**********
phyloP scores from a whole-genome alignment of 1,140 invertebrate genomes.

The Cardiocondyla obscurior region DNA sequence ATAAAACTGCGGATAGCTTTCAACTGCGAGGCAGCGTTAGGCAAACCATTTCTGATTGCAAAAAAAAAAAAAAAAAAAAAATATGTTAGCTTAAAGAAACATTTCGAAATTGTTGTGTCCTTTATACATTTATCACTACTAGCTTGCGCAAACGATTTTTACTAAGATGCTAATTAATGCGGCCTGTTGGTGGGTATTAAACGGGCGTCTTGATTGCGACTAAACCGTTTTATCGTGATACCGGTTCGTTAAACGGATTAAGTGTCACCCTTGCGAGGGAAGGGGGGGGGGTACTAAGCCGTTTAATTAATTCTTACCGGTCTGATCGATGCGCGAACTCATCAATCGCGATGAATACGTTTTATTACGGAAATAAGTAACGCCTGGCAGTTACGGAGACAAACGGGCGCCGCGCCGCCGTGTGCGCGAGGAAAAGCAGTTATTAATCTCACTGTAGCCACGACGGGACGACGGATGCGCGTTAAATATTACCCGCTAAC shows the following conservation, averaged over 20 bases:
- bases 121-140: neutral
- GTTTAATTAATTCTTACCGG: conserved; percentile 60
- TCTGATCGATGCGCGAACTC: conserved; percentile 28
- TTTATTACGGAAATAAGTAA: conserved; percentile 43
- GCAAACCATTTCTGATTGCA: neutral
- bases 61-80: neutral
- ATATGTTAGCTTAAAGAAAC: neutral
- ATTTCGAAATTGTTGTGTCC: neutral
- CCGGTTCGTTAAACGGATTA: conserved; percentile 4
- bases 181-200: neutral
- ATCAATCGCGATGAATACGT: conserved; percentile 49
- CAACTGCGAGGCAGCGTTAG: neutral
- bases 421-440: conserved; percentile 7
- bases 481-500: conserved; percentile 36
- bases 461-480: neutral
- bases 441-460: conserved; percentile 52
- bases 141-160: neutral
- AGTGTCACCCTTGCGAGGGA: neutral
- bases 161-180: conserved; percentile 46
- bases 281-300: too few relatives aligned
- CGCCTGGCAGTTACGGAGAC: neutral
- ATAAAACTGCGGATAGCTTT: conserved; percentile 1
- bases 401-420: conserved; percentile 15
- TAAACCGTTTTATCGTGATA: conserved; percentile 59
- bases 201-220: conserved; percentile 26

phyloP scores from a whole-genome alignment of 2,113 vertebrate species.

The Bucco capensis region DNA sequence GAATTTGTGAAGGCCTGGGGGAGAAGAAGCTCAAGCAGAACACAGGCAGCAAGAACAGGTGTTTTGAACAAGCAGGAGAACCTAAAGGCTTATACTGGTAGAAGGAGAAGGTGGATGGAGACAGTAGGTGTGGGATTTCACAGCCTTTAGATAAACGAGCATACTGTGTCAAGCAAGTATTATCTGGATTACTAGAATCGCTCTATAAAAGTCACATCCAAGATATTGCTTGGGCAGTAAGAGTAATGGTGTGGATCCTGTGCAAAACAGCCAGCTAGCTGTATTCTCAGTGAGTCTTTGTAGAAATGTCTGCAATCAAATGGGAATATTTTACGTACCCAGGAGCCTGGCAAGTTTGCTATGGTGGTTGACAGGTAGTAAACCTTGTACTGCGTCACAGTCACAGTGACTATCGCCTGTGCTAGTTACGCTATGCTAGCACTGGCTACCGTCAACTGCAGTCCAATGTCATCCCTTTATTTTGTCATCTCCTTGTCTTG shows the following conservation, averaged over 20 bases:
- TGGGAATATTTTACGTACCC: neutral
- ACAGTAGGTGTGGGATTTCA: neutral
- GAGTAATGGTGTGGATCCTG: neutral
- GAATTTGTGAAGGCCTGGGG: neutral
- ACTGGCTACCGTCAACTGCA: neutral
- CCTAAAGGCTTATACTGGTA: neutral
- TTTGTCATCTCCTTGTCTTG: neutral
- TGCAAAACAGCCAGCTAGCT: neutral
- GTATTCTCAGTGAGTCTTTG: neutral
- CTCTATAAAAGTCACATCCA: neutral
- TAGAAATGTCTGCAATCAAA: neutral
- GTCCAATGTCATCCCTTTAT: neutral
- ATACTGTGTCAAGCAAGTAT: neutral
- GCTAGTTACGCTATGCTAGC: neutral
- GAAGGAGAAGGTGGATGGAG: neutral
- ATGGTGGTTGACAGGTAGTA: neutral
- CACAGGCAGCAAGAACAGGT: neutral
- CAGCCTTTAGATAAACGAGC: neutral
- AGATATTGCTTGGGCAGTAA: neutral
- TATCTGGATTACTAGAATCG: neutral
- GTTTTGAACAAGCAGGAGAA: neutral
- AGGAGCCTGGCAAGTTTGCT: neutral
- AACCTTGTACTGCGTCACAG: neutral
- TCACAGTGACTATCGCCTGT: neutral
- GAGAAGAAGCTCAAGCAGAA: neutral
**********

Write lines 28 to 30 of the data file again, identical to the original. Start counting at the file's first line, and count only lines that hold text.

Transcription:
phyloP scores from a whole-genome alignment of 2,113 vertebrate species.

The Bucco capensis region DNA sequence GAATTTGTGAAGGCCTGGGGGAGAAGAAGCTCAAGCAGAACACAGGCAGCAAGAACAGGTGTTTTGAACAAGCAGGAGAACCTAAAGGCTTATACTGGTAGAAGGAGAAGGTGGATGGAGACAGTAGGTGTGGGATTTCACAGCCTTTAGATAAACGAGCATACTGTGTCAAGCAAGTATTATCTGGATTACTAGAATCGCTCTATAAAAGTCACATCCAAGATATTGCTTGGGCAGTAAGAGTAATGGTGTGGATCCTGTGCAAAACAGCCAGCTAGCTGTATTCTCAGTGAGTCTTTGTAGAAATGTCTGCAATCAAATGGGAATATTTTACGTACCCAGGAGCCTGGCAAGTTTGCTATGGTGGTTGACAGGTAGTAAACCTTGTACTGCGTCACAGTCACAGTGACTATCGCCTGTGCTAGTTACGCTATGCTAGCACTGGCTACCGTCAACTGCAGTCCAATGTCATCCCTTTATTTTGTCATCTCCTTGTCTTG shows the following conservation, averaged over 20 bases:
- TGGGAATATTTTACGTACCC: neutral